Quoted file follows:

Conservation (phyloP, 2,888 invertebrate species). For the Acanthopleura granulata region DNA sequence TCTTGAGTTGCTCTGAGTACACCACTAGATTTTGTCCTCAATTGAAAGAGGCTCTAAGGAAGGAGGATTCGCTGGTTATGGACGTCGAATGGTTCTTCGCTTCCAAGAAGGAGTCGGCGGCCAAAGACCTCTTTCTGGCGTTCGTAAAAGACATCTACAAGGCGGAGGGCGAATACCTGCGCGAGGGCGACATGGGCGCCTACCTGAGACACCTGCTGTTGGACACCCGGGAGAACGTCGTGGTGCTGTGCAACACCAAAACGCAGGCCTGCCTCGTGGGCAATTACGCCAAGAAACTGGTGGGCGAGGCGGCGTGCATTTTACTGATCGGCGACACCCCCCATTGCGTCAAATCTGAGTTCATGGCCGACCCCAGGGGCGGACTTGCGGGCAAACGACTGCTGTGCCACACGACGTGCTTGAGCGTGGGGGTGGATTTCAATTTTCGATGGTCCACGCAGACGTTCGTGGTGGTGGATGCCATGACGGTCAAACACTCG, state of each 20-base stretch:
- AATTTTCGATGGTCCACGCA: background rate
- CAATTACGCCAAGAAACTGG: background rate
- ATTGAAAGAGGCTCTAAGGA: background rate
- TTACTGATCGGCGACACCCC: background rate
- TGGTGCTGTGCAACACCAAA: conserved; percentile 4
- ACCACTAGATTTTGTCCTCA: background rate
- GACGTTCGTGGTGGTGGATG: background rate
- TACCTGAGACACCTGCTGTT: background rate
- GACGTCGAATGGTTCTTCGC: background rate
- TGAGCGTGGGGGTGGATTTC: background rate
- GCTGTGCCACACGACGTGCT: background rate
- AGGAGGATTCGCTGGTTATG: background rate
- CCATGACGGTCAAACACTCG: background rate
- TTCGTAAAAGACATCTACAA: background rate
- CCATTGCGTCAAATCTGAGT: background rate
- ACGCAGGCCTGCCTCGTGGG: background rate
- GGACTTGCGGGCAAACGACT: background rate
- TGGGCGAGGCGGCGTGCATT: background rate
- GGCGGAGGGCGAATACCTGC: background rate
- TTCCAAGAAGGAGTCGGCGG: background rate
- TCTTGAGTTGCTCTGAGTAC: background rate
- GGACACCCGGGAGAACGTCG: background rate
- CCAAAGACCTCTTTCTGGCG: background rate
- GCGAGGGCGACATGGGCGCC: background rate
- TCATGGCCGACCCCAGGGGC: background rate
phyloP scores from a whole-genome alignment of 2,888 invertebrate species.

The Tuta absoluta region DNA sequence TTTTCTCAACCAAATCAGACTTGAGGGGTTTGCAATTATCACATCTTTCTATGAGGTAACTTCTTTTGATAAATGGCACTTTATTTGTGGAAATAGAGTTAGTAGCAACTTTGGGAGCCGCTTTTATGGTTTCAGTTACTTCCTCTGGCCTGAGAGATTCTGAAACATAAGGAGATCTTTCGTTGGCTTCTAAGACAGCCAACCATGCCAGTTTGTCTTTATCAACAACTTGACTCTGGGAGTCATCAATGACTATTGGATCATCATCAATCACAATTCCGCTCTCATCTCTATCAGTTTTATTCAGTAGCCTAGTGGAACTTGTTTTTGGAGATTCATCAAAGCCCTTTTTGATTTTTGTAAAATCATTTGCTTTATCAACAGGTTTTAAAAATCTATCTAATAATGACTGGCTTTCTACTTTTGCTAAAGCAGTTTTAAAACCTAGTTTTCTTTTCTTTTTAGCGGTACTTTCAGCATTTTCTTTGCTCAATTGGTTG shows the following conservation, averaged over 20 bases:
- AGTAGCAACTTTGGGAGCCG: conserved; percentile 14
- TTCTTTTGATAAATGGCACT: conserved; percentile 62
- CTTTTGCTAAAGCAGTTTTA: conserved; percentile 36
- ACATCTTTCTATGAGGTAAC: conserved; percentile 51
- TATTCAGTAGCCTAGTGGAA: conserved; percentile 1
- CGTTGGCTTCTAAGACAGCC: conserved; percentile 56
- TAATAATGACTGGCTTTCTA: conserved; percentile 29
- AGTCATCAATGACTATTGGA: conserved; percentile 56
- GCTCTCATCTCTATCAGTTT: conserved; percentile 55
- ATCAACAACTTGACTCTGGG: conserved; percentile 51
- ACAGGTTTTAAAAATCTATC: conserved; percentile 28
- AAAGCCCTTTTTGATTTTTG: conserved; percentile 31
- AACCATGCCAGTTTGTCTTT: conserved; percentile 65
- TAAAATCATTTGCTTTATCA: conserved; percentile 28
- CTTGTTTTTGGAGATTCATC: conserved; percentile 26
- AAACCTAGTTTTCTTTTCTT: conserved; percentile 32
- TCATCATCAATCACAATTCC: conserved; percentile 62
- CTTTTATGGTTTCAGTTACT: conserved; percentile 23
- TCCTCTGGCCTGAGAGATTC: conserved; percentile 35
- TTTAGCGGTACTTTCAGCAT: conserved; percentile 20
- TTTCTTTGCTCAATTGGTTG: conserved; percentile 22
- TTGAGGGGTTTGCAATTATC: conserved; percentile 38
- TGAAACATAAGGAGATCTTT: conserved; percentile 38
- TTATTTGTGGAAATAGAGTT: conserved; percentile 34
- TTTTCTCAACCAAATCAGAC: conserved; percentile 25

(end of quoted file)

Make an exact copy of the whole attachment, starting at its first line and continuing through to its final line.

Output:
Conservation (phyloP, 2,888 invertebrate species). For the Acanthopleura granulata region DNA sequence TCTTGAGTTGCTCTGAGTACACCACTAGATTTTGTCCTCAATTGAAAGAGGCTCTAAGGAAGGAGGATTCGCTGGTTATGGACGTCGAATGGTTCTTCGCTTCCAAGAAGGAGTCGGCGGCCAAAGACCTCTTTCTGGCGTTCGTAAAAGACATCTACAAGGCGGAGGGCGAATACCTGCGCGAGGGCGACATGGGCGCCTACCTGAGACACCTGCTGTTGGACACCCGGGAGAACGTCGTGGTGCTGTGCAACACCAAAACGCAGGCCTGCCTCGTGGGCAATTACGCCAAGAAACTGGTGGGCGAGGCGGCGTGCATTTTACTGATCGGCGACACCCCCCATTGCGTCAAATCTGAGTTCATGGCCGACCCCAGGGGCGGACTTGCGGGCAAACGACTGCTGTGCCACACGACGTGCTTGAGCGTGGGGGTGGATTTCAATTTTCGATGGTCCACGCAGACGTTCGTGGTGGTGGATGCCATGACGGTCAAACACTCG, state of each 20-base stretch:
- AATTTTCGATGGTCCACGCA: background rate
- CAATTACGCCAAGAAACTGG: background rate
- ATTGAAAGAGGCTCTAAGGA: background rate
- TTACTGATCGGCGACACCCC: background rate
- TGGTGCTGTGCAACACCAAA: conserved; percentile 4
- ACCACTAGATTTTGTCCTCA: background rate
- GACGTTCGTGGTGGTGGATG: background rate
- TACCTGAGACACCTGCTGTT: background rate
- GACGTCGAATGGTTCTTCGC: background rate
- TGAGCGTGGGGGTGGATTTC: background rate
- GCTGTGCCACACGACGTGCT: background rate
- AGGAGGATTCGCTGGTTATG: background rate
- CCATGACGGTCAAACACTCG: background rate
- TTCGTAAAAGACATCTACAA: background rate
- CCATTGCGTCAAATCTGAGT: background rate
- ACGCAGGCCTGCCTCGTGGG: background rate
- GGACTTGCGGGCAAACGACT: background rate
- TGGGCGAGGCGGCGTGCATT: background rate
- GGCGGAGGGCGAATACCTGC: background rate
- TTCCAAGAAGGAGTCGGCGG: background rate
- TCTTGAGTTGCTCTGAGTAC: background rate
- GGACACCCGGGAGAACGTCG: background rate
- CCAAAGACCTCTTTCTGGCG: background rate
- GCGAGGGCGACATGGGCGCC: background rate
- TCATGGCCGACCCCAGGGGC: background rate
phyloP scores from a whole-genome alignment of 2,888 invertebrate species.

The Tuta absoluta region DNA sequence TTTTCTCAACCAAATCAGACTTGAGGGGTTTGCAATTATCACATCTTTCTATGAGGTAACTTCTTTTGATAAATGGCACTTTATTTGTGGAAATAGAGTTAGTAGCAACTTTGGGAGCCGCTTTTATGGTTTCAGTTACTTCCTCTGGCCTGAGAGATTCTGAAACATAAGGAGATCTTTCGTTGGCTTCTAAGACAGCCAACCATGCCAGTTTGTCTTTATCAACAACTTGACTCTGGGAGTCATCAATGACTATTGGATCATCATCAATCACAATTCCGCTCTCATCTCTATCAGTTTTATTCAGTAGCCTAGTGGAACTTGTTTTTGGAGATTCATCAAAGCCCTTTTTGATTTTTGTAAAATCATTTGCTTTATCAACAGGTTTTAAAAATCTATCTAATAATGACTGGCTTTCTACTTTTGCTAAAGCAGTTTTAAAACCTAGTTTTCTTTTCTTTTTAGCGGTACTTTCAGCATTTTCTTTGCTCAATTGGTTG shows the following conservation, averaged over 20 bases:
- AGTAGCAACTTTGGGAGCCG: conserved; percentile 14
- TTCTTTTGATAAATGGCACT: conserved; percentile 62
- CTTTTGCTAAAGCAGTTTTA: conserved; percentile 36
- ACATCTTTCTATGAGGTAAC: conserved; percentile 51
- TATTCAGTAGCCTAGTGGAA: conserved; percentile 1
- CGTTGGCTTCTAAGACAGCC: conserved; percentile 56
- TAATAATGACTGGCTTTCTA: conserved; percentile 29
- AGTCATCAATGACTATTGGA: conserved; percentile 56
- GCTCTCATCTCTATCAGTTT: conserved; percentile 55
- ATCAACAACTTGACTCTGGG: conserved; percentile 51
- ACAGGTTTTAAAAATCTATC: conserved; percentile 28
- AAAGCCCTTTTTGATTTTTG: conserved; percentile 31
- AACCATGCCAGTTTGTCTTT: conserved; percentile 65
- TAAAATCATTTGCTTTATCA: conserved; percentile 28
- CTTGTTTTTGGAGATTCATC: conserved; percentile 26
- AAACCTAGTTTTCTTTTCTT: conserved; percentile 32
- TCATCATCAATCACAATTCC: conserved; percentile 62
- CTTTTATGGTTTCAGTTACT: conserved; percentile 23
- TCCTCTGGCCTGAGAGATTC: conserved; percentile 35
- TTTAGCGGTACTTTCAGCAT: conserved; percentile 20
- TTTCTTTGCTCAATTGGTTG: conserved; percentile 22
- TTGAGGGGTTTGCAATTATC: conserved; percentile 38
- TGAAACATAAGGAGATCTTT: conserved; percentile 38
- TTATTTGTGGAAATAGAGTT: conserved; percentile 34
- TTTTCTCAACCAAATCAGAC: conserved; percentile 25